On Making Decisions
February 1, 2019
Author: Bianca Yang
There are two important statements about making decisions that I would like to remind or inform everybody of:
- Marginal improvements in quality of decision quickly falls off with time.
- It is normally very easy to resolve uncertainty.
The conclusion I’ve drawn from the first point is that we should all be making decisions faster.
The conclusion I’ve drawn from the second point is that we should all be making decisions faster.
Think about it, why do people resist making decisions? Because there is some uncertainty tied to the decision that they don’t know how to, don’t feel like, are afraid to, etc. resolve. “What if they don’t approve?” “We haven’t asked Abby yet.” “What if lightning burns down the house?” etc. etc.
Most of the time the uncertainties people deal with are irrelevant to the question at hand or are very easily resolved. For example, consider the case of a group of people trying to arrange a surprise birthday dinner for a friend. They’re stuck on what kind of restaurant to reserve a table at. Surely it’s easy to ask the birthday person about their food preferences in casual conversation. Or just choose a restaurant that doesn’t require reservations so you can easily go somewhere else if the birthday person has objections. Choose a restaurant in a busy city center so you have a lot of options nearby if things end up going poorly. Make the decision quickly and just move on. In the end, no one will care that much what kind of food you choose. The point of organizing the party is to get everybody together, to experience that mingling of happiness and gratitude and warmth that comes from people sharing in joy.
Or consider the case of a small product team debating whether or not to begin selling Amazon. They worry about the costs, the effort required to get set up, how many people they will need to hire to manage the campaigns, etc. etc. One, you haven’t even done any practical work to get first-hand experience of the Amazon ecosystem. Two, it’s not going to be that hard to get set up and list one product. Three, someone can work on this as a small side project. You don’t need to worry about campaign success until it happens. Delay as many of these projections as long as possible. Just get started, because you’re not going to resolve any uncertainty by speculating about how about hard it is. Besides, what’s the cost of this? Someone wastes a couple hours a week trying to get it going and nothing happens? You spent a couple hundred dollars shipping a couple products, doing advertising? Now you know what it’s like. You know the limitations, the advantages, when you will be better suited to pursue the Amazon strategy. Or maybe you now know what questions to ask an “Amazon expert”. There are some things you can know until you know more. So work on resolving the uncertainty. Get moving. Make decisions faster.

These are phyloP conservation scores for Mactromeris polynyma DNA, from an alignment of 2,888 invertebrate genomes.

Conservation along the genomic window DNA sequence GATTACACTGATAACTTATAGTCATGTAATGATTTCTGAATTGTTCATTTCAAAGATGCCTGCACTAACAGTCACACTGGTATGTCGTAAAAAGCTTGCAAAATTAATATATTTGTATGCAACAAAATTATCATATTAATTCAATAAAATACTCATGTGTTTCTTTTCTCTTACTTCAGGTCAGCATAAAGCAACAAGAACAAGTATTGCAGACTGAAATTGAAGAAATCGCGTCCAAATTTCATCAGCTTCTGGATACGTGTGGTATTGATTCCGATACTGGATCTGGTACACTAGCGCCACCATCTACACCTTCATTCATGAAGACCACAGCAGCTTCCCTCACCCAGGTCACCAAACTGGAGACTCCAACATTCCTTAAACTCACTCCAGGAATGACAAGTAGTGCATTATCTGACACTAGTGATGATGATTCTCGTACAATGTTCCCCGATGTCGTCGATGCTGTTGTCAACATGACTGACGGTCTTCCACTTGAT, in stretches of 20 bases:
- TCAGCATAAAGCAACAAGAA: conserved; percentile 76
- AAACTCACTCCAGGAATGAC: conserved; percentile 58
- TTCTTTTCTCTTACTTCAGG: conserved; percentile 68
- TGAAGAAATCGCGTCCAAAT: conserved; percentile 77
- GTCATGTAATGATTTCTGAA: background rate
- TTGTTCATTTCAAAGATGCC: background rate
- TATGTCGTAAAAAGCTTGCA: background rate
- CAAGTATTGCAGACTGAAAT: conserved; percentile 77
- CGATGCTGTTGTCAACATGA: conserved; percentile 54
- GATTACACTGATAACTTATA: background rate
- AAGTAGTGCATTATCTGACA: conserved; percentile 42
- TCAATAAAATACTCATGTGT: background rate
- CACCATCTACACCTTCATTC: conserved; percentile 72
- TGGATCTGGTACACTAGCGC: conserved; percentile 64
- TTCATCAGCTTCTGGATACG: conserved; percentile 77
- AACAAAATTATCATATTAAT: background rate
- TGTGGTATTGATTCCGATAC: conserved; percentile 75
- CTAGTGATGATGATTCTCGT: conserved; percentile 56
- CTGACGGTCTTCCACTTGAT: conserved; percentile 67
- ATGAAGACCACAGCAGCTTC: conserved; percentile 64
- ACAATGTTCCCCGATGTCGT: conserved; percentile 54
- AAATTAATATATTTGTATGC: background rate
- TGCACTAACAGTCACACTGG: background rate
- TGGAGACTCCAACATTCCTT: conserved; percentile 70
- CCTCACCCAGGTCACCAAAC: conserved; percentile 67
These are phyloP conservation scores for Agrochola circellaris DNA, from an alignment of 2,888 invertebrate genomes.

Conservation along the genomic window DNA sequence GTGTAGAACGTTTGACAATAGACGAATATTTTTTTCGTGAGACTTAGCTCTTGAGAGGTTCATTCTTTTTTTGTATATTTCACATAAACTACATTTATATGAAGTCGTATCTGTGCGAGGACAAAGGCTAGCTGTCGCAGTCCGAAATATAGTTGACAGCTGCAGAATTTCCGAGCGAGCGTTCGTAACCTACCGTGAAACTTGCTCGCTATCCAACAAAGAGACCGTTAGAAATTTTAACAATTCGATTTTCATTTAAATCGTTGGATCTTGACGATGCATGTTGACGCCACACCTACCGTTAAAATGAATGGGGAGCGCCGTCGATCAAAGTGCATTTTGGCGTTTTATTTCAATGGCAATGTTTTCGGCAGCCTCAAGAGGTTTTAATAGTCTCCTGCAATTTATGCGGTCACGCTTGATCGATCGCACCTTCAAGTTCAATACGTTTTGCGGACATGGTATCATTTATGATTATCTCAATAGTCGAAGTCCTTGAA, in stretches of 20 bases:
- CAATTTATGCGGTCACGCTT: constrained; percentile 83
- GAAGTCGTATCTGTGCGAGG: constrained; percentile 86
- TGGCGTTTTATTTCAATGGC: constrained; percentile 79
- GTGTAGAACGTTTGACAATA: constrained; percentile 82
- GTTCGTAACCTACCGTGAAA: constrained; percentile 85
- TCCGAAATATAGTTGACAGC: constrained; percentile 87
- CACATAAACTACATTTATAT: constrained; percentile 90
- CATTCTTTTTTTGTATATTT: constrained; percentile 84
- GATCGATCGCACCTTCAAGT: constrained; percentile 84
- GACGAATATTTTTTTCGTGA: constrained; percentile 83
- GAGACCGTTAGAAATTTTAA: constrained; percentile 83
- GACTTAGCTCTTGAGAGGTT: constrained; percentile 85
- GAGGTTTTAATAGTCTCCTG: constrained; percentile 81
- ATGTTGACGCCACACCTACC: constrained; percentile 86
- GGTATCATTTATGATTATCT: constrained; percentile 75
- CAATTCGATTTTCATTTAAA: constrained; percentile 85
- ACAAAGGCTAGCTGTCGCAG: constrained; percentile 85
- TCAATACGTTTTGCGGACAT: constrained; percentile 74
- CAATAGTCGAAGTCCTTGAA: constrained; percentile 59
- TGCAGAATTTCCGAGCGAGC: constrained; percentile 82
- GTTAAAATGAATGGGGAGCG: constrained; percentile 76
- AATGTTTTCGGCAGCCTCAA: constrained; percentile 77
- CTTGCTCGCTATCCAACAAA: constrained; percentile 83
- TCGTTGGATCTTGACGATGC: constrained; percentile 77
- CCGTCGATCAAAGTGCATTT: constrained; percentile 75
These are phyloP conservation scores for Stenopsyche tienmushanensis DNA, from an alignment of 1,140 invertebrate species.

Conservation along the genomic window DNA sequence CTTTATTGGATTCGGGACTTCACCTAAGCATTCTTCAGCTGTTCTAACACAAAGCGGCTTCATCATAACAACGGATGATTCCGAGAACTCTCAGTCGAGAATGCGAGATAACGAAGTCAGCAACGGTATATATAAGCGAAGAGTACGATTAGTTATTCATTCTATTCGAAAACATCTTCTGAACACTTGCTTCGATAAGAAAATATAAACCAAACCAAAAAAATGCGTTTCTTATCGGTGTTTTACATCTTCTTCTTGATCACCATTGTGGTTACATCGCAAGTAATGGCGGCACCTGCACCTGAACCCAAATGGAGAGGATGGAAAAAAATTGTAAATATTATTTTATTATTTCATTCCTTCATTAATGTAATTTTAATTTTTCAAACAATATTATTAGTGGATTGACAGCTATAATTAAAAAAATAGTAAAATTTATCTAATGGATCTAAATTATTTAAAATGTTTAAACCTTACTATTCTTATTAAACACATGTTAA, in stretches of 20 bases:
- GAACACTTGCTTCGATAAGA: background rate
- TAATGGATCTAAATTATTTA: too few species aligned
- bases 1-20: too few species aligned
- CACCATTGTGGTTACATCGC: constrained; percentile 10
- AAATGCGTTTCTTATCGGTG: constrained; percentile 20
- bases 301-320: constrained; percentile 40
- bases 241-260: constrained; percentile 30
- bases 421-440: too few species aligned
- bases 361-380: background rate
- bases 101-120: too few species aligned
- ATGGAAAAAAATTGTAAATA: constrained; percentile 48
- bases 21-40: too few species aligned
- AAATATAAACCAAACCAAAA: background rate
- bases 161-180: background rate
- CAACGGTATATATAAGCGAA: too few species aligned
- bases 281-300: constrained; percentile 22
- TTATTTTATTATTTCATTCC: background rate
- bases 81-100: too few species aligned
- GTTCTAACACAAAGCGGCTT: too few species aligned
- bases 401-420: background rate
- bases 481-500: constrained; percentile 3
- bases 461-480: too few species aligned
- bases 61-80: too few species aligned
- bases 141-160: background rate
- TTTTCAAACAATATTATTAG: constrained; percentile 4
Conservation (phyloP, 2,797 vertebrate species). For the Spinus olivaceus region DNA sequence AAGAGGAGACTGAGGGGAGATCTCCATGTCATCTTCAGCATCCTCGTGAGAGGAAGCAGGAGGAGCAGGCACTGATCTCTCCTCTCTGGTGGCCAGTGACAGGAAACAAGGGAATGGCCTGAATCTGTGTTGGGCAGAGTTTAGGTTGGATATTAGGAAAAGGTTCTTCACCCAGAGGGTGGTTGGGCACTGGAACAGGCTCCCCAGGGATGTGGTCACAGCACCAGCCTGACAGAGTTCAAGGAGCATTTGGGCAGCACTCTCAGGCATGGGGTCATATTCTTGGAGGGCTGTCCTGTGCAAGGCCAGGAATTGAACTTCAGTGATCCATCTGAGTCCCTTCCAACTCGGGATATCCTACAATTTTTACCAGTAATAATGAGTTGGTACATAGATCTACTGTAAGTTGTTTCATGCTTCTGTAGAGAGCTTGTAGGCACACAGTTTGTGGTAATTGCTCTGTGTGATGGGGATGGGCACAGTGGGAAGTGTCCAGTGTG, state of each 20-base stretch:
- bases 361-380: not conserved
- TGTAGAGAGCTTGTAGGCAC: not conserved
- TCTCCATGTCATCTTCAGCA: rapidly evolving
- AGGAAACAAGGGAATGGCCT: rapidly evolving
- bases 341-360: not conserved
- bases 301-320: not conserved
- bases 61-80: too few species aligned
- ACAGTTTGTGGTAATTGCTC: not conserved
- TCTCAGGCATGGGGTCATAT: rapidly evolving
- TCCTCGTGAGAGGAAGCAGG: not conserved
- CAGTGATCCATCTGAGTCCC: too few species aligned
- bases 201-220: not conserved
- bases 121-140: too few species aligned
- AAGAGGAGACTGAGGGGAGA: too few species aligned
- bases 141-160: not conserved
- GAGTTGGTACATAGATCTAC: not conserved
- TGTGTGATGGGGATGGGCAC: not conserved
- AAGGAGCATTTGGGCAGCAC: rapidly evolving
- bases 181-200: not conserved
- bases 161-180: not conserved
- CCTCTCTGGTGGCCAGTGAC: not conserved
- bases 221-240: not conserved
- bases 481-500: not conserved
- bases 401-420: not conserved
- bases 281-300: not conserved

Or consider the case of a couple deciding where to buy a new house. They want it to be in a quiet neighborhood, near a good school, under a certain price, etc. etc. They currently don’t know which of five neighborhoods is better. They’ve talked to current residents of each neighborhood, done online research, talked to realtors, family, etc., but they still don’t think they can make a good decision. Why not just live in each neighboorhood for a week? Make a friend, stay in their guest bedroom for a week? Or commute and shop and perform daily rituals near that neighboorhood? Rent for a short time near the neighboorhood? Book a hotel nearby? AirBnb? In this case, the consequences of making the wrong choice are more costly, so it makes sense to be more sure about the decision. But at this point, they have already done all the research they can do. It’s time for them to make a move and get on with their lives. Worst case, they can sign a rental contract in one of the neighborhoods. This way, if they really end up hating that neighboorhood, they are less anchored than they would have been if they had bought a house.
I think we are all familiar with the feeling of “I don’t know what else to do but I still don’t know how to make this decision”. We know we’ve exhausted all the low-hanging decision-making resources and yet we still want to keep looking??? It’s just going to be harder and harder to find useful nuggets that can push us closer to a decision. So stop wasting time, mental energy, etc. and make the decision! If you have uncertainties that you can easily resolve, then resolve them! Ask whoever you need to ask. Declare something to be unimportant. Make a decision and move forward with your life to doing the important work of making your decision a reality. And if you fail? That’s great, because we learn a lot through failure. In fact, the tighter you can get the decide-act-feedback loop, the more you will learn. That’s another incentive for you to make decisions faster.
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